The excursion begins with your arrival at a nature park in the Axarquía region. Then, your guide will lead you on a hiking trail running along fruit plantations that grow avocados, bananas, custard apples, sugar cane, and papayas. Eventually, you'll reach a 16th-century watchtower, from which you'll enjoy stunning views over the Maro Cliffs to the Mediterranean. After some time for photos, you'll head down the cliffs to a hidden cove, where you can go snorkeling.
Day 4: Olive-Oil Tasting, Evening Flamenco Show
In the morning, you'll drive outside Málaga toward the mountainous countryside. This is where you'll witness the production of Spain's world-famous olive oil on an exclusive tour of a historic Andalusian olive oil estate. Visit the modern oil mill to learn all the steps of the production process, from the time the olives enter the mill to when they are bottled. Then, travel back to the 18th century with a visit to a traditional stone mill—a former wine press with one of the few beam and quintal presses in the province.
To cap off the experience, you'll taste the delicious Molino del Hortelano oils. During the experience, your hosts will teach you to discern the aromas of these high-quality extra virgin olive oils as well as savor their rich flavors. Amid all this breathtaking mountain scenery and rich history, there's no better way to discover the art of olive oil production in Andalusia.
Chat with a local specialist who can help organize your trip.
Day 5: Drive to Marbella, Sunset Cruise
After breakfast, you'll pick up a rental car and hit the road for the drive south down the coast to the city of Marbella. This popular resort area is a firm fixture on the Costa del Sol, Spain's famous sun-kissed coastal route that stretches for over 90 miles (150 km) along the south of the country.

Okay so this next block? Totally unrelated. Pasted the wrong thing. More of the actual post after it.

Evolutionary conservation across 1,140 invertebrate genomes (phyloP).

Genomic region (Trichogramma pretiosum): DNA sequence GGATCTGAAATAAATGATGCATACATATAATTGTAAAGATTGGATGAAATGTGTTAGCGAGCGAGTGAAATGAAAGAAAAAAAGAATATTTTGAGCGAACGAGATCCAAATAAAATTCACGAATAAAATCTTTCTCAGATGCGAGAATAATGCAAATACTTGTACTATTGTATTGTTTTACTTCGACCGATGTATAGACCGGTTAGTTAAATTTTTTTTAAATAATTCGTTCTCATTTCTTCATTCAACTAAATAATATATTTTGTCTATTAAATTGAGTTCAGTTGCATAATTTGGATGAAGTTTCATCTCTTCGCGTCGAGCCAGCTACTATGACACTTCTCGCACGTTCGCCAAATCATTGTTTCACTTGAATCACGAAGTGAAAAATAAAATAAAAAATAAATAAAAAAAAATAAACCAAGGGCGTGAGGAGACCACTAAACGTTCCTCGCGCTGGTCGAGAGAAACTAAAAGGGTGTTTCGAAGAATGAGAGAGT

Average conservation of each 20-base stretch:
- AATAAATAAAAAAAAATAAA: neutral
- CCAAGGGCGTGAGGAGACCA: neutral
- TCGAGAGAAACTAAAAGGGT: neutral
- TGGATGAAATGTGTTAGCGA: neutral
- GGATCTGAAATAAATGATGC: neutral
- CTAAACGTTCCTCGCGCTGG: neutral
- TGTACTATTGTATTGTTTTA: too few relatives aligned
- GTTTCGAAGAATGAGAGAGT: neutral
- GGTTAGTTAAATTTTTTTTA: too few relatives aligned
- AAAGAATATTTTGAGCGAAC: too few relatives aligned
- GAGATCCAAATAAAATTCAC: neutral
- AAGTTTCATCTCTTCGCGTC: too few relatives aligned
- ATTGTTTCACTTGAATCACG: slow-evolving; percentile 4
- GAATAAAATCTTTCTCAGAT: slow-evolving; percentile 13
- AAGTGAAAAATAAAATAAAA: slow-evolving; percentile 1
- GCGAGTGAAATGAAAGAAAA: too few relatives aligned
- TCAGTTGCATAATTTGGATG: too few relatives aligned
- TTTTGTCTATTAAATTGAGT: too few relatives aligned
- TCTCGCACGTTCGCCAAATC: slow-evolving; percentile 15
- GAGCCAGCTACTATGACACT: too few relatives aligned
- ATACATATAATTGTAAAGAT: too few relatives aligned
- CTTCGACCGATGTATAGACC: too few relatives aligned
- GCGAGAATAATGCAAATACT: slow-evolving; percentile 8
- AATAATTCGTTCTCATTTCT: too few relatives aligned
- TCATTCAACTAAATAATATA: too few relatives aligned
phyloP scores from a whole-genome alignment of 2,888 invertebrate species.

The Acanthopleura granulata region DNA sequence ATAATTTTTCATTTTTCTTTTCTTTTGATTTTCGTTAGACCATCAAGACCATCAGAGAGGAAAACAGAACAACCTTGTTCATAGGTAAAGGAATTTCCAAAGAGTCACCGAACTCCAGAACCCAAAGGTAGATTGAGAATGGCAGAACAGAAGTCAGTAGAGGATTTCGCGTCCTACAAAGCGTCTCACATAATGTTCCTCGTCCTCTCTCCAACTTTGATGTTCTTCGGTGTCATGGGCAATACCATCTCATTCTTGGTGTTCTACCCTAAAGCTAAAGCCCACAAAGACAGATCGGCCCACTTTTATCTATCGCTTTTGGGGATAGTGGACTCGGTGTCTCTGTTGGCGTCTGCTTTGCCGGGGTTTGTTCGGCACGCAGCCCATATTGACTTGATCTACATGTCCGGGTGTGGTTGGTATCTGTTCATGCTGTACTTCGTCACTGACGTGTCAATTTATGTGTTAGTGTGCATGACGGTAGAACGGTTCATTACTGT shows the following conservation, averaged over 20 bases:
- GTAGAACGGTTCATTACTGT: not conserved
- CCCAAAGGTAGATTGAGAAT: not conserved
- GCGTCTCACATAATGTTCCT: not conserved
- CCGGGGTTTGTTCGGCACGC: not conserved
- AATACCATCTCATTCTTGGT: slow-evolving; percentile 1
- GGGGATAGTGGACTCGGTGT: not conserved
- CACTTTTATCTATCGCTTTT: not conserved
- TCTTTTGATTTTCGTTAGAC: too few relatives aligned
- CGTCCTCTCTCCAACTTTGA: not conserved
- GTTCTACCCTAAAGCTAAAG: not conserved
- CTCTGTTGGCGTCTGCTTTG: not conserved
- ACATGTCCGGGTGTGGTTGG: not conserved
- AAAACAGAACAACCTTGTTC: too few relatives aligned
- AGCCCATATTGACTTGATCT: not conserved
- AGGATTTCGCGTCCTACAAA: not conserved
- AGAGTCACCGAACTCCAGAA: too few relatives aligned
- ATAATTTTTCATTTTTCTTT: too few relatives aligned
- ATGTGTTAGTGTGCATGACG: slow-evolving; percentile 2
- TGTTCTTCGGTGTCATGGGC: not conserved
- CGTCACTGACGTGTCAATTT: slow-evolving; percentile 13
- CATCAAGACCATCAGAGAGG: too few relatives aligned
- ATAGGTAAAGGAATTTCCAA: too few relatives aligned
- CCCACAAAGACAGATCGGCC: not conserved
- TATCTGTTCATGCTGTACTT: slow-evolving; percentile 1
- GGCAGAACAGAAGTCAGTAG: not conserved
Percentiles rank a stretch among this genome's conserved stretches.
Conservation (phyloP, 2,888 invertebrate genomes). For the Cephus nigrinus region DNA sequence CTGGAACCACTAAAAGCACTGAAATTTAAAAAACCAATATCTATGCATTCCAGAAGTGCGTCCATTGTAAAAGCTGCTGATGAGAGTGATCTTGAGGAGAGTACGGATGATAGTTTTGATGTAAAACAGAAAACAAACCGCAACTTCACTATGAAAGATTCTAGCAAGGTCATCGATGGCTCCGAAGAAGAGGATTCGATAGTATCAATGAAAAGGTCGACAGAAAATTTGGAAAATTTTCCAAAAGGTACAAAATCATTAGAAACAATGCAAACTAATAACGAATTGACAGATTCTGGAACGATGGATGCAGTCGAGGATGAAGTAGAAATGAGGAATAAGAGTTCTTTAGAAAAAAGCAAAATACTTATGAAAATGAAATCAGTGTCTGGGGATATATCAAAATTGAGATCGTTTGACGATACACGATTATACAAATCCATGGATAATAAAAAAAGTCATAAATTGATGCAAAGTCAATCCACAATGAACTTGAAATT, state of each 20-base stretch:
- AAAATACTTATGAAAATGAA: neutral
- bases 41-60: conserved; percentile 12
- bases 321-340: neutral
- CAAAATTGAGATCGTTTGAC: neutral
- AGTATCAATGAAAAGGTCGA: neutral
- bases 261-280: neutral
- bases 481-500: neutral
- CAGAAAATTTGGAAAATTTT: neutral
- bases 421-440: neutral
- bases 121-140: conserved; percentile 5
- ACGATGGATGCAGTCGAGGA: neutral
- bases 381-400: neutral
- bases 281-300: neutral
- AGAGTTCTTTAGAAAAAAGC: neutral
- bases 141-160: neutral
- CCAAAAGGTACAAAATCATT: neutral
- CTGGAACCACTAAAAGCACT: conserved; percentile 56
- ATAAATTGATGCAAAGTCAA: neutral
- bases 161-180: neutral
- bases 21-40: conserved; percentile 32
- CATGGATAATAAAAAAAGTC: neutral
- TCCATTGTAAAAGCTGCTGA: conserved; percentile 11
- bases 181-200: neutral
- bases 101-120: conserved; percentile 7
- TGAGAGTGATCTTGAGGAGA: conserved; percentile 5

Even though the drive takes less than an hour, you'll want to stop and enjoy all the scenery for which this region is deservedly famous. One highlight is the coastal city of Benalmádena, a popular destination known for its beaches, marina, family-friendly activities, and lively atmosphere. Plan at least an hour or so to relax here, enjoy the coastal views, and perhaps grab a bite to eat.
When ready, continue down the highway another 40 minutes or so to Marbella, where you'll check into your hotel. Spend the afternoon relaxing before you head to the port and board a two-hour cruise along the Costa del Sol. With a glass of sparkling cava in hand, enjoy the golden sunset as the light dips behind the horizon and tinges the coastline with hues of red and orange.
Day 6: Marbella Self-Guided Tour & Beaches
You'll have free time today to explore Marbella's historic center and relax on its famous beaches. Begin this self-guided tour in Old Town (also known as Casco Antiguo), where you can stroll narrow cobbled streets lined with cafés, art galleries, and historic buildings dating back to the 15th century. Many of these were built in a traditional architectural style that mixes Moorish and Spanish designs. When you need a rest, stop for a break in the charming Orange Square lined with cafés and orange trees.
Next, head to the waterfront and walk around the glamorous Puerto Banús Marina, an upscale port where you can browse high-end boutiques and try to guess which oligarch owns which superyacht parked out front. Then spend the afternoon relaxing on the beaches of La Rada and Playa del Cristo. Before dinner, don't miss the 19th-century Faro de Punta Doncella Lighthouse, which dates to 1861 and is a significant landmark in the region. It offers stunning views and a lively atmosphere at night.
Day 7: Ferry to Tangier (Morocco), Guided Tour